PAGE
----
I listened to a number of presentations concerning crisis alpha and crisis offset at a recent hedge fund conference. The idea of holding assets and strategies that will do well in “bad times” is a critical issue for any portfolio construction discussion. It is the bedrock and foundation of any portfolio that attempts to protect against bad states of nature, control risk, and gain during good times.
There are two solutions that will mitigate negative return extremes in any crisis:
1. Diversification – Loses will always be less even if correlations increase during a crisis if there is a well- diversified portfolio in place. Nevertheless, diversification is not a “one size fits all” solution. The level and choice of diversification is an active decision no different than the choices made to increase return. Diversification is an active bet on correlation and volatility.
While not oversimplifying, different asset classes and strategies have different responses to “bad times” or crises. Hence, the cross-asset returns and correlations will change with the business cycle and with changes in the financial environment. If there is the expectation that crises are more likely, investors should be increased demand for assets that have characteristics of negative or low correlation during these states.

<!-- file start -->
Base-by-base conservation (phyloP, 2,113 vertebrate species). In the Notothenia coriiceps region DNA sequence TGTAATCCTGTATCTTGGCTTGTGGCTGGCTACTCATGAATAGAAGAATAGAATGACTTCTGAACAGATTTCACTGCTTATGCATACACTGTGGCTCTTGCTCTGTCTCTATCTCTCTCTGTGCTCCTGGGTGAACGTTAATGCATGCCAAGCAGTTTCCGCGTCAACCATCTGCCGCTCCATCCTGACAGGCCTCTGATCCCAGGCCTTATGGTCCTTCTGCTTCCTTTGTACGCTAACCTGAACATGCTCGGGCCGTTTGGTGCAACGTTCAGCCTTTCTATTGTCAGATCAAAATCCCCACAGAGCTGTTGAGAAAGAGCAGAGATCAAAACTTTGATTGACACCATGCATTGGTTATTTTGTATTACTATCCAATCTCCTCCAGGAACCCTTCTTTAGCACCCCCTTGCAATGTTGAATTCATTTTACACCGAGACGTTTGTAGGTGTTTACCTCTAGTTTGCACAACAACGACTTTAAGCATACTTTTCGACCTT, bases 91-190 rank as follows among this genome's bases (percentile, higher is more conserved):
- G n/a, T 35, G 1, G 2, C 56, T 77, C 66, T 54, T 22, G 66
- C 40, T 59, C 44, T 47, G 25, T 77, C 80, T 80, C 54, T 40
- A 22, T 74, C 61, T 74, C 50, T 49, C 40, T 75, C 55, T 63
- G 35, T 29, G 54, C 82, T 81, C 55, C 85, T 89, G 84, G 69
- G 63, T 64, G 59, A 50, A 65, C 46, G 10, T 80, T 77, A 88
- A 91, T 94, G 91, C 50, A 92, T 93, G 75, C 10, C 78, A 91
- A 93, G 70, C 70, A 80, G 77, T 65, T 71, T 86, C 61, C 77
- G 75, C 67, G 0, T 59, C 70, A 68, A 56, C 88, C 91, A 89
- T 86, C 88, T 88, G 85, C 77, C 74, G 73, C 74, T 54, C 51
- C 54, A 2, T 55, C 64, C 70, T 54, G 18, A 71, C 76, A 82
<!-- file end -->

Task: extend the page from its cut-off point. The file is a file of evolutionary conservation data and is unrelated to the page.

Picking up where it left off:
2. Momentum – Increase allocation to winners and cut exposures to losers. This is the simplest form of momentum. The next level of momentum trading is to short losers. Everything else could be considered just extra to portfolio construction. Of course, there are numerous ways of measuring winners and losers and there can be wrinkles based on forward expectations, but the concept is still very straight-forward. Momentum may not predict a crisis, but if a crisis occurs, momentum will help any investor to get on the right side of the market move. The adjustment from momentum occurs without even a clear view on the how or why a market declined. It is non-predictive and simply responsive to market forces. In a macro sense, momentum adds the equivalent of option gamma to the portfolio.
If you want to add an extra, do one thing:
Risk manage the portfolio – Allocate based on volatility (higher volatility tied to lower risk exposure). Target volatility so that if correlations move to one there is a cut in overall risk exposure. If the momentum signals will not adjust fast enough to market directional changes, then use stops to exit the market.
Asset management may not be that simple in reality, but it can be that simple in terms of guiding principles. If in doubt of what should be done in any situation, the guiding principles of diversification and momentum can serve as a first pass for construction.